Wednesday, January 14, 2009


I've been getting a lot of phone calls from users recently. I like it. My Revit people, calling me to talk about Revit Market.

One of the big questions that comes up is about liability. If a downloaded family leads to structural or cost errors, who is responsible, the creator/uploader or the downloader/user?

The answer has to be the user. It's the only way that makes sense. The user has the power to use the family any way he or she chooses, and to make changes to the family before using it.

Our End User License Agreement (EULA) specifically states that the purchaser, not the seller, is responsible for how a family is used in a design. The seller makes no warranty about the accuracy or usefulness of the family.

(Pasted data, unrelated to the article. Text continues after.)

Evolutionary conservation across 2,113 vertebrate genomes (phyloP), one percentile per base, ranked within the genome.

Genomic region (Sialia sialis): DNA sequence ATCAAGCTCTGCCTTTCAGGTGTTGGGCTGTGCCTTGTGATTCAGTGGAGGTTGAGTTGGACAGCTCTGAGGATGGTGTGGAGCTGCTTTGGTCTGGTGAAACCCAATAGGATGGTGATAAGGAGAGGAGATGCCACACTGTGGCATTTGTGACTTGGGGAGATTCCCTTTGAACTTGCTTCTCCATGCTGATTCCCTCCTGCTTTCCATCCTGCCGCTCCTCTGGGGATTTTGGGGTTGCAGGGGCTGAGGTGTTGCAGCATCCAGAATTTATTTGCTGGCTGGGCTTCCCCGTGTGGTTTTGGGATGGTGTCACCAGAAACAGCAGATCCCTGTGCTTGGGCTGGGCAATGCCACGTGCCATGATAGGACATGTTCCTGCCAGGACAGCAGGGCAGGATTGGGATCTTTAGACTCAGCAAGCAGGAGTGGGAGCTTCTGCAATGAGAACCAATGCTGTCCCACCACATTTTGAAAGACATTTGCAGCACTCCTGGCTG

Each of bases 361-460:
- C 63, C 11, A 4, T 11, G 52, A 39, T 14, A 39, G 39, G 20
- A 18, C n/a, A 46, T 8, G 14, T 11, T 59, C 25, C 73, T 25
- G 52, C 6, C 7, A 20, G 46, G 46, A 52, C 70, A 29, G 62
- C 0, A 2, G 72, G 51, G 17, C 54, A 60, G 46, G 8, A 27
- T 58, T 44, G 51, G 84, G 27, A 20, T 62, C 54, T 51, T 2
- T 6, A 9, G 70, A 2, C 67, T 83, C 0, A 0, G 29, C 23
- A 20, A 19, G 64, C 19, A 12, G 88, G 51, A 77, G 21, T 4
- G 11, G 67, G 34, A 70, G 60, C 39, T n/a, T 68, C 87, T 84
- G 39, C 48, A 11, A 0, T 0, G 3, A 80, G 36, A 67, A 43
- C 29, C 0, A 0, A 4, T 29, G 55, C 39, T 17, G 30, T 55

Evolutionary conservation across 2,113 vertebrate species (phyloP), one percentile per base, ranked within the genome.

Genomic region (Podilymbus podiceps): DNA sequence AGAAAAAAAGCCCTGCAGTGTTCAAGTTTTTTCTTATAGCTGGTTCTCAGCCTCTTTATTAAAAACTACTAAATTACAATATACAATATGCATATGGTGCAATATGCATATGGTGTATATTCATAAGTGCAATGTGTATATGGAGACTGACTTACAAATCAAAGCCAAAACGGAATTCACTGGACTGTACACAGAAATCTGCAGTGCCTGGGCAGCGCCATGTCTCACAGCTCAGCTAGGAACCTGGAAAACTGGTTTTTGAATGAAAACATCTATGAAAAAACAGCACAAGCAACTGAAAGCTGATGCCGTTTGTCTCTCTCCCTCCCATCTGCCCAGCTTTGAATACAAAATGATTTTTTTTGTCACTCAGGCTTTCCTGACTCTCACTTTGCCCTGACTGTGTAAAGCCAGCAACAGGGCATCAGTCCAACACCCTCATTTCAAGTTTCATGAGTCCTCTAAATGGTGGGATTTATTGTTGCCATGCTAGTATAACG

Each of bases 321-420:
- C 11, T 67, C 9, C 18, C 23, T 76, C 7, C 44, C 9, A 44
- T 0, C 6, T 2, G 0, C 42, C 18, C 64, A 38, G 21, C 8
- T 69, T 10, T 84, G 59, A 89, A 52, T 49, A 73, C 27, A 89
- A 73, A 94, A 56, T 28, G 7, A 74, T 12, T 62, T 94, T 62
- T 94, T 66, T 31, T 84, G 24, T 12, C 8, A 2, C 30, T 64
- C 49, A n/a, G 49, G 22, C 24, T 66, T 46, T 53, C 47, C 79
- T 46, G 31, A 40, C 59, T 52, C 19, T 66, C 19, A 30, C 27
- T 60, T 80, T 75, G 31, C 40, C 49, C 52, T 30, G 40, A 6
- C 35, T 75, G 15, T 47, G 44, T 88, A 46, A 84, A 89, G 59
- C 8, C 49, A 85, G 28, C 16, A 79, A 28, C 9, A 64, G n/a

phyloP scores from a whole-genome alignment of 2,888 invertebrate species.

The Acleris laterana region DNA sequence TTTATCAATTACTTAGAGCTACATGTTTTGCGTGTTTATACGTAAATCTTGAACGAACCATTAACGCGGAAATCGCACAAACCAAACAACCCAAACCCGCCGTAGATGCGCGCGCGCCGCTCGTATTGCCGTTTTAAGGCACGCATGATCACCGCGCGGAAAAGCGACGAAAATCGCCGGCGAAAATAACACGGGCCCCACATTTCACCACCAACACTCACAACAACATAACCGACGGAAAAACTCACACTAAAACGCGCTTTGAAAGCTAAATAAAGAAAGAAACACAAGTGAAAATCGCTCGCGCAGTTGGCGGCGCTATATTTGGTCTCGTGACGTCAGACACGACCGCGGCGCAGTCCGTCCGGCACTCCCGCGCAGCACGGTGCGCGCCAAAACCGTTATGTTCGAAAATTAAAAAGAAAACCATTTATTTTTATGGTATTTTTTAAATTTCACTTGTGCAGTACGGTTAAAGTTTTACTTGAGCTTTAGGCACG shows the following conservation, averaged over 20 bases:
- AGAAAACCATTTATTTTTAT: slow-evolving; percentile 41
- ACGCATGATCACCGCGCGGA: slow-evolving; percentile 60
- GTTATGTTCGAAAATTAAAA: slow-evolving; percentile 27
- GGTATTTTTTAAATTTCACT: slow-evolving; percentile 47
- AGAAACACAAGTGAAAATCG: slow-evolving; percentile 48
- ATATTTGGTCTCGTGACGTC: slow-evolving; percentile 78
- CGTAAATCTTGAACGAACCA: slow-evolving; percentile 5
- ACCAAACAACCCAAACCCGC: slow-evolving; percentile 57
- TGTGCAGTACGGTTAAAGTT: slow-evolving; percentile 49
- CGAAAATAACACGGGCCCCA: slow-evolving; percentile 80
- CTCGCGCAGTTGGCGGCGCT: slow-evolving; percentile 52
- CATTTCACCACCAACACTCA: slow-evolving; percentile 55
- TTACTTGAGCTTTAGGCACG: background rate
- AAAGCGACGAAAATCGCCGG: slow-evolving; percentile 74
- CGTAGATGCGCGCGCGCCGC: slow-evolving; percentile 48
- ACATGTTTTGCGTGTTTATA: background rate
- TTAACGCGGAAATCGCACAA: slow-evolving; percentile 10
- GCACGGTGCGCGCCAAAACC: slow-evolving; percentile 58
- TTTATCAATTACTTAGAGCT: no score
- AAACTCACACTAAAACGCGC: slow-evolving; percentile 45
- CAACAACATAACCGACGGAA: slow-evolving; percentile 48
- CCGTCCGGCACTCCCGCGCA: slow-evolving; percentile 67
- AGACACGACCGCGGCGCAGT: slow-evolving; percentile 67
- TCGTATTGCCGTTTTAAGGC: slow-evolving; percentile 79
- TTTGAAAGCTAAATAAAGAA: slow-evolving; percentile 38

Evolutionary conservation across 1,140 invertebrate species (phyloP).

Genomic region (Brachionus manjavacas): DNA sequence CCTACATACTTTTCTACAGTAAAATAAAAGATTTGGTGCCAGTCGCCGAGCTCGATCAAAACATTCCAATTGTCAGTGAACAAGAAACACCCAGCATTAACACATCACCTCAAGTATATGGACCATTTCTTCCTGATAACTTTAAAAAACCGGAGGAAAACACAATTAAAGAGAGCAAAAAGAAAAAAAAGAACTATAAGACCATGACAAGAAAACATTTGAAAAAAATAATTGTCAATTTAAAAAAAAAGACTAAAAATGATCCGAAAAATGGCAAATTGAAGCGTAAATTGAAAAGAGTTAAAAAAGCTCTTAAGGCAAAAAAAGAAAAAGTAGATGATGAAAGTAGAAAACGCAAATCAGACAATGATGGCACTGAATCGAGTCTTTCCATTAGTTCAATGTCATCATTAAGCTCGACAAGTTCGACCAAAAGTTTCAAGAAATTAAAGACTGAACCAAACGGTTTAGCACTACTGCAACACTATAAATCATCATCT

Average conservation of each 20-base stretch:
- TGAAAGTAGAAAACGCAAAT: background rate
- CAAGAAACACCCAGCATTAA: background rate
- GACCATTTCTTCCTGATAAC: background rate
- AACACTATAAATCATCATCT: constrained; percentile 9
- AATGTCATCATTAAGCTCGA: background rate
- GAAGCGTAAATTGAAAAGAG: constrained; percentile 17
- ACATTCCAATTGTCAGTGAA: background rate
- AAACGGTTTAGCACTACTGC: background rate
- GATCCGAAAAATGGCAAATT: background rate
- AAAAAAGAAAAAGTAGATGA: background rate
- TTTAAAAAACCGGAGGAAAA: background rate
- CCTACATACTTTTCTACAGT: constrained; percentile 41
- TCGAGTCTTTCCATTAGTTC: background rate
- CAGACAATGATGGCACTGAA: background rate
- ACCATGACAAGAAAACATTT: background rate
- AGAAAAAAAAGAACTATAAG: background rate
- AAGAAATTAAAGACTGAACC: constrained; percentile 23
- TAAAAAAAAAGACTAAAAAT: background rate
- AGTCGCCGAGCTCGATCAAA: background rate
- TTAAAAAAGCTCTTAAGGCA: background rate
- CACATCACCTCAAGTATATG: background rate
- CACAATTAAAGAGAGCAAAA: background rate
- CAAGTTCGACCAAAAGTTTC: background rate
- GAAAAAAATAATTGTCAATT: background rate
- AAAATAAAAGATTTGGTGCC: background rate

This is similar to the EULA you sign when you purchase software. The manufacturer actually states that they're not responsible for whether the software works. If it doesn't work, you would, of course, return it and expect a refund. What they're really protecting themselves from is you using the software in a manner they didn't intend or expect, or experiencing occasional software failure. (Imagine if you could sue Microsoft every time Windows crashed! What a different world this would be.)

Our EULA serves a similar purpose. We don't guarantee that the item will be useful for any one user, or even that it will work. We give refunds on non-working models and families, but you (and we) are not liable if the user doesn't bother to check a family's integrity before using it for BIM or building instructions.

At TurboSquid, we've been doing this marketplace thing for 8 years, and we've worked out all the kinks in the EULA. We've never had a single problem with this issue. So, go ahead and publish your families with impunity!

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